M. Tulli Ciceronis Cato maior de senectute

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American Book Company, 1895 - Old age - 159 pages
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Page 99 - GROW old along with me! The best is yet to be, The last of life, for which the first was made: Our times are in his hand Who saith, "A whole I planned, Youth shows but half; trust God: see all, nor be afraid!
Page 107 - For age is opportunity no less Than youth itself, though in another dress, And as the evening twilight fades away The sky is filled with stars, invisible by day.
Page 67 - Though I look old, yet I am strong and lusty; For in my youth I never did apply Hot and rebellious liquors in my blood, Nor did not with unbashful forehead woo 50 The means of weakness and debility ; Therefore my age is as a lusty winter, Frosty, but kindly: let me go with you; I'll do the service of a younger man In all your business and necessities.
Page 98 - Theirs not to make reply, Theirs not to reason why, Theirs but to do and die: Into the valley of death Rode the six hundred.
Page 44 - THE woods decay, the woods decay and fall, The vapours weep their burthen to the ground, Man comes and tills the field and lies beneath, And after many a summer dies the swan.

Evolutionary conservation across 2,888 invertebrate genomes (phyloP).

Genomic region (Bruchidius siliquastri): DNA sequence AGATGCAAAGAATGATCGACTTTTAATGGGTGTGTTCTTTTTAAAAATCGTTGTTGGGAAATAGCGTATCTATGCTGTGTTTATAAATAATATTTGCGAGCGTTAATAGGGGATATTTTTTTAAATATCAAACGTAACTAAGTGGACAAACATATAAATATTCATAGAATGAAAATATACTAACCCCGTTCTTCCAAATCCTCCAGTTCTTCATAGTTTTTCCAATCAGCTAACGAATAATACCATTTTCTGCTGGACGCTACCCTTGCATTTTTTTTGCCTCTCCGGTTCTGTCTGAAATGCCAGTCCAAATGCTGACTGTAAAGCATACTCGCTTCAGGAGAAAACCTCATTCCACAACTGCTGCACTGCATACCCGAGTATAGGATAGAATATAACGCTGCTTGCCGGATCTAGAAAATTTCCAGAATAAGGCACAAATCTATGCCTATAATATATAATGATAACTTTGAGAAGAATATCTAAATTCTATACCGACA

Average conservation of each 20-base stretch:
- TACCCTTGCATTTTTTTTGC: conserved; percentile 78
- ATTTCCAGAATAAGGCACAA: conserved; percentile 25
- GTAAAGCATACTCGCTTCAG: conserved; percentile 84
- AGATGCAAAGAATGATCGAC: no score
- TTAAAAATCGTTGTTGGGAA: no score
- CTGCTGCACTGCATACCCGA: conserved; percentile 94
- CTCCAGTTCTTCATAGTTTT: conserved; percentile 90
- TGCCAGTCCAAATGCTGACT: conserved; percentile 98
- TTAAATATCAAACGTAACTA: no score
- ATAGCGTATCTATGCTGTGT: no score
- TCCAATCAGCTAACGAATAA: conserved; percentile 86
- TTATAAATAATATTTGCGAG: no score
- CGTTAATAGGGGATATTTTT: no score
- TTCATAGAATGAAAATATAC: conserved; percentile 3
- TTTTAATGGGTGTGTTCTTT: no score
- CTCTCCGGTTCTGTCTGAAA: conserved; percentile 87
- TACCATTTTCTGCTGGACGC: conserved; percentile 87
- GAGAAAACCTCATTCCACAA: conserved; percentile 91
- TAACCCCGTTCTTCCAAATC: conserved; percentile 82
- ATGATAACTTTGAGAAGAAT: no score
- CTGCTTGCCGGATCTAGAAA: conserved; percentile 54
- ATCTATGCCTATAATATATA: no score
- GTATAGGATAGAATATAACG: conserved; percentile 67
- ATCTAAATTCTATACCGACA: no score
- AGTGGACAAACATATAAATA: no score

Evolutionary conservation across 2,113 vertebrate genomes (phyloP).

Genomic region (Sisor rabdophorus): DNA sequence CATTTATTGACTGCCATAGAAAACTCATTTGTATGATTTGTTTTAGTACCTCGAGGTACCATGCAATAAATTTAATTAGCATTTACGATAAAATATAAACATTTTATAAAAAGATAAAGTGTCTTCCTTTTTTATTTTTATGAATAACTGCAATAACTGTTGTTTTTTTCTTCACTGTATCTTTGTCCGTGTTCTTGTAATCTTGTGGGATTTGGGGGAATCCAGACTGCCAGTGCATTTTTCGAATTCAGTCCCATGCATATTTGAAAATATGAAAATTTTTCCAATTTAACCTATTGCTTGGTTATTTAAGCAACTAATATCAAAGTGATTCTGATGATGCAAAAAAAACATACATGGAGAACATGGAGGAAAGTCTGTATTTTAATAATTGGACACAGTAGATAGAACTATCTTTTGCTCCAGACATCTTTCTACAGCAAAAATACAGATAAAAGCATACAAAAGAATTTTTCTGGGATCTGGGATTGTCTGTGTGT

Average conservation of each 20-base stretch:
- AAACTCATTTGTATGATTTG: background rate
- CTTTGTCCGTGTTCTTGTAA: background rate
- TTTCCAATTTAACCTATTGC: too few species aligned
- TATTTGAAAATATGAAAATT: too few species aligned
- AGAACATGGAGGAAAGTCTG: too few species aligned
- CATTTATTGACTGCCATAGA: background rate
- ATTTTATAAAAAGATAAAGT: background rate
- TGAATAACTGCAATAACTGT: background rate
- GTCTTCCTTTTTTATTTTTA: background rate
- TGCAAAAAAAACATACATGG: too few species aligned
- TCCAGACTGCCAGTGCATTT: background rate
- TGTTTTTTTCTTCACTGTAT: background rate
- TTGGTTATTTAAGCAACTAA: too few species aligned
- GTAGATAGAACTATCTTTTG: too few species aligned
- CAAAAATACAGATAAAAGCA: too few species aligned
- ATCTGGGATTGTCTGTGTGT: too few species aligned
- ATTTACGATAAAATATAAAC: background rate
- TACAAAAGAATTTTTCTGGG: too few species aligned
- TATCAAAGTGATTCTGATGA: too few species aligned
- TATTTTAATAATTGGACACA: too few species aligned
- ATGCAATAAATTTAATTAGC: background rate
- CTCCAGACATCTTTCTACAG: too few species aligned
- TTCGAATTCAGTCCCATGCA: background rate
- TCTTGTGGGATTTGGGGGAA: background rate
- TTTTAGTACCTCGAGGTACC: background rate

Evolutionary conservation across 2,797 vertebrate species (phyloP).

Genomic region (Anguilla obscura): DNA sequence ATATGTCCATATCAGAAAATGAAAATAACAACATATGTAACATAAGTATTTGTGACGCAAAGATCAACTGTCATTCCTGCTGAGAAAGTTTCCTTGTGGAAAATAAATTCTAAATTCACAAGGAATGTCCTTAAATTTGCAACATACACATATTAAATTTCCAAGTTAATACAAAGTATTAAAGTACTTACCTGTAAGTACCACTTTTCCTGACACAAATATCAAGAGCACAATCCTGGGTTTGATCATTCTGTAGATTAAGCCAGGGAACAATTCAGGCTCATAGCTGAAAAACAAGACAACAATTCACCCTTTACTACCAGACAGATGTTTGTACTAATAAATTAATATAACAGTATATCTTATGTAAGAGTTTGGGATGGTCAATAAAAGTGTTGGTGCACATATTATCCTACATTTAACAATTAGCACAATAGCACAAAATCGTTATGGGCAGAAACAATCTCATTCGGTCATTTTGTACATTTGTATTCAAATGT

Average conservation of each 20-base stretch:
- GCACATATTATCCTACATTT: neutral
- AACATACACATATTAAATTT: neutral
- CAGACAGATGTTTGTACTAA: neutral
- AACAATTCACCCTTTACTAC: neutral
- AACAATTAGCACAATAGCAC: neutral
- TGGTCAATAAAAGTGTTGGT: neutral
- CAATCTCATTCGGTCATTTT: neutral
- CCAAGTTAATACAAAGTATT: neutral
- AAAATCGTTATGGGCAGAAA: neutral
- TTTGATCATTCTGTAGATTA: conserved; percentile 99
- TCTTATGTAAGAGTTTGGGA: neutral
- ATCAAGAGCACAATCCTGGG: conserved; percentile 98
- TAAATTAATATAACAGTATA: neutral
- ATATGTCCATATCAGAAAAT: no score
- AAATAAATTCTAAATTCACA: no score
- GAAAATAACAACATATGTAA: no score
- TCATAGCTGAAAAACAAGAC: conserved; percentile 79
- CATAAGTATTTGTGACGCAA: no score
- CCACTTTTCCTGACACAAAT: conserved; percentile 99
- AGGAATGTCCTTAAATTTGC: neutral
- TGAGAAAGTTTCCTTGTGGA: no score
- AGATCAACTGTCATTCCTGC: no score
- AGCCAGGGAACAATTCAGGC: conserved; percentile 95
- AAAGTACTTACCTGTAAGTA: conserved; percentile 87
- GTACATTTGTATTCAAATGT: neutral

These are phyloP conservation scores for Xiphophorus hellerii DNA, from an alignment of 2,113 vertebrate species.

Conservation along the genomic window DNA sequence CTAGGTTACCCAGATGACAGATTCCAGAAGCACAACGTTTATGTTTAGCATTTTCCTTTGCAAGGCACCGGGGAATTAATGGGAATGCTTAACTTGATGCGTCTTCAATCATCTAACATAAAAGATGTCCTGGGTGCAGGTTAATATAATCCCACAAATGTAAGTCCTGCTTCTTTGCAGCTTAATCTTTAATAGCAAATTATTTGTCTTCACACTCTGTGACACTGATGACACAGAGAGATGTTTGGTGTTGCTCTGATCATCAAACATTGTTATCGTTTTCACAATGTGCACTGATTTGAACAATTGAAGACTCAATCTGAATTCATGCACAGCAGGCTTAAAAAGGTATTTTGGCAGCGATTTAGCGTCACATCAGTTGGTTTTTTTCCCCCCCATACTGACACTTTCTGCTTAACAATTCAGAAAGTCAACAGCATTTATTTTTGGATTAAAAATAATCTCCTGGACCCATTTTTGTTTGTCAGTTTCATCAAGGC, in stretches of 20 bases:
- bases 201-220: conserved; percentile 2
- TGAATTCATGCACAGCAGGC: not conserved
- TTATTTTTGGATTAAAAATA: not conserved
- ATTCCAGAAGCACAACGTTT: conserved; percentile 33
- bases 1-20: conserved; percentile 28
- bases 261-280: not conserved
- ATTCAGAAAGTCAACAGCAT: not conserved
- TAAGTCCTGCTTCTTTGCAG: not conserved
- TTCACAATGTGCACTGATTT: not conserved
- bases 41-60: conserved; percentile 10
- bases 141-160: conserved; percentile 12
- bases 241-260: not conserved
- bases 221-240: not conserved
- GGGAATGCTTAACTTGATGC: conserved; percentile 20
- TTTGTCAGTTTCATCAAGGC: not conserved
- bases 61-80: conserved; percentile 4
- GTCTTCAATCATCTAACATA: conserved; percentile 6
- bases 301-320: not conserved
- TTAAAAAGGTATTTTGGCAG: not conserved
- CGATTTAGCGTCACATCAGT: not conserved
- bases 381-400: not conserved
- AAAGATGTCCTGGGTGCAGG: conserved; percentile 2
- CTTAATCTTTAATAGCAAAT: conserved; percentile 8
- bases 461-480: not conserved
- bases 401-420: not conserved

Page 106 - Who, hopeless, lays his dead away, Nor looks to see the breaking day Across the mournful marbles play! Who hath not learned, in hours of faith, The truth to flesh and sense unknown, That Life is ever lord of Death, And Love can never lose its own!
Page 60 - A MAN that is young in years may be old in hours, if he have lost no time. But that happeneth rarely. Generally, youth is like the first cogitations, not so wise as the second. For there is a youth in thoughts, as well as in ages. And yet the invention of young men is more lively than that of old ; and imaginations stream into their minds better, and as it were more divinely.
Page 63 - CEdipus, and Simonides Bore off the prize of verse from his compeers, When each had numbered more than fourscore years, And Theophrastus at fourscore and ten, Had but begun his Characters of Men.
Page 106 - O praeclarum diem cum in illud divinum animorum concilium coetumque proficiscar cumque ex hac turba et colluvione discedam ! Proficiscar enim non ad eos solum viros, de quibus ante dixi, verum etiam ad Catonem meum, quo nemo vir melior natus est, nemo pietate praestantior, cuius a me corpus est crematum, quod contra decuit ab illo meum, animus vero non me deserens sed respectans, in ea profecto loca discessit quo mihi ipsi cernebat esse veniendum.
Page 44 - The vapours weep their burthen to the ground, Man comes and tills the field and lies beneath, And after many a summer dies the swan. Me only cruel immortality Consumes : I wither slowly in thine arms, Here at the quiet limit of the world, A white-hair'd shadow roaming like a dream The ever silent spaces of the East, Far-folded mists, and gleaming halls of morn.

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